Ready to get started? Here's your Bible180 checklist.

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The New Year is less than a week away - and we've challenged ourselves to read through the Bible in the first 180 days of 2018. It sounds a little daunting right now, but all we need is faithfulness for one day at a time, and I believe God will show us His own faithfulness in even greater measures. I can't wait.

Before we get started, here's a quick checklist to go over and make sure you're all set:

1. Print your reading schedule

I've written out the complete 180-day reading plan on a single sheet of paper, so that you can easily print it and tuck it in your Bible. You can download it here.

2. Join the Facebook group

If you have Facebook and you'd like to join our little community, click here! This will be a great place to share insights and encouragement with others, and to be held accountable to stick with it. If you don't have Facebook, no big deal - you'll still get my weekly resource emails!

3. Sketch out a (flexible!) plan

As you look at your reading plan printout, you'll notice that along with your chronological reading, you'll be reading one Psalm per day. You'll also notice that Sunday of each week is a day of rest, with no scheduled reading.

I encourage you to think about how you'll make this schedule work for you. You may want to use the day's Psalm as a morning prayer or evening worship, and do the rest of the assigned reading during a different part of the day. Or maybe it would work better for you to read all six Psalms on your day of rest, rather than throughout the week. Maybe your rest day will become a day of prayer and meditation on what you've read, or maybe you'll need to use it to catch up if you've gotten behind.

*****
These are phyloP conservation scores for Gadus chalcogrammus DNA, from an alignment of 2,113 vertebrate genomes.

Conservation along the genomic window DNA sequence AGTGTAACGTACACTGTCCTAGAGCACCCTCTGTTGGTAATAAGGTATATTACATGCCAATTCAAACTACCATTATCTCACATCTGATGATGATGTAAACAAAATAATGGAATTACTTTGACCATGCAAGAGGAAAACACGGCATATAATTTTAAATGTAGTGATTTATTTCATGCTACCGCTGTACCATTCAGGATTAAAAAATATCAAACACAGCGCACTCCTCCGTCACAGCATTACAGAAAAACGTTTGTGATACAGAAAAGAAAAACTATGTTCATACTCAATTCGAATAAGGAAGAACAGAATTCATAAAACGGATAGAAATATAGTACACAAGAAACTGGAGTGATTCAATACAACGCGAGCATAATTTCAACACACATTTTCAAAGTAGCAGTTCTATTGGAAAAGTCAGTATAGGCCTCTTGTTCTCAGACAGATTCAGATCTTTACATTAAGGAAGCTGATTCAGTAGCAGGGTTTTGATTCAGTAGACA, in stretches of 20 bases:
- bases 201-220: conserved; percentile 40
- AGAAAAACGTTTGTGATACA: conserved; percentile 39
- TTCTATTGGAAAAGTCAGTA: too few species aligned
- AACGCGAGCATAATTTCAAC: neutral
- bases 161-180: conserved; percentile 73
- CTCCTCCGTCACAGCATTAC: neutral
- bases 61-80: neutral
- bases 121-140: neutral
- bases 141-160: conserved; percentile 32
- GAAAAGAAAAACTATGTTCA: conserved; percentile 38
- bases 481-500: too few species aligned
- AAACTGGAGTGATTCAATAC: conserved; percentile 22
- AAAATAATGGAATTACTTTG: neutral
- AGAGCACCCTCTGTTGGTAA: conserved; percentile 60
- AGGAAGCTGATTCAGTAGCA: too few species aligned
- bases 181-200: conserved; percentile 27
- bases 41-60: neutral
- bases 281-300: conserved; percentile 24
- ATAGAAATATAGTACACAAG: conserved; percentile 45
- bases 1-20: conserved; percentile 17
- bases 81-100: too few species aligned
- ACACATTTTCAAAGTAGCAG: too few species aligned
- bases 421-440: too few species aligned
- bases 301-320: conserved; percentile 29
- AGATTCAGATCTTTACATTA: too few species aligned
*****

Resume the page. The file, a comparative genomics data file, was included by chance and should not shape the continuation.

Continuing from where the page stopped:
The most important thing is this: make it work for you. And then be flexible in case what works for you needs to change.

4. Familiarize yourself with the story of the Bible

Remember, the Bible is a cohesive story of God's work, starting from the foundations of the world and ending with a vision of the New Heaven and New Earth. It helps to start with a solid bird's-eye view of this story so that you can set each day's reading in its context.

The attached video is an excellent overview from Dr. Randall D. Smith, who was my Bible professor at Great Commission Bible Institute.

5. Watch for your weekly email

Every week, I'll be sending out an email on your rest day (Sunday) outlining the upcoming week's reading schedule and some of my thoughts and insights on what we'll be reading.

This email will also include two different video overviews of each book you'll be reading that week. One of them will be from The Bible Project's "Read Scripture" series, which outlines the background and key points of each Biblical book in about 5-7 minutes. If you want to go a little deeper, I'll also include a video from my alma mater's "One Hour One Book" series. I want to make these available so that you never feel lost in what's going on, but don't feel pressured to go through all of them if it's going to make the schedule too demanding.

Any other resources I've found helpful will be included in your email as well, so make sure you don't miss it! Especially helpful will be the timeline of the prophets and the outline of the kings of Israel and Judah, which I'll send once we get into those portions of the Old Testament.

6. Don't give up!

Remember - you're not doing this alone.

Remember - 180 days isn't a magical number. If it takes you longer, it's okay.

Remember - the only real reason we do this is to know our God more intimately. If we come out of this experience knowing Him even a tiny bit better and walking even a little nearer with Him, it is enough.

Let's do this!


Hallie Liening

Hallie grew up on a small farm in rural eastern Washington. At 18, she moved across the country to go to Bible school, and then married the Boy Next Door at 20. Now 22, she is a graduate of Great Commission Bible Institute with a Certificate in Biblical Studies and resides in Olympia with her husband and her two cats. She survives the claustrophobia of living near the city by making frequent trips back home to visit her family and her horse, writing sentimental blog posts about the countryside, and by filling her house with photographs of Mt. Adams sunsets.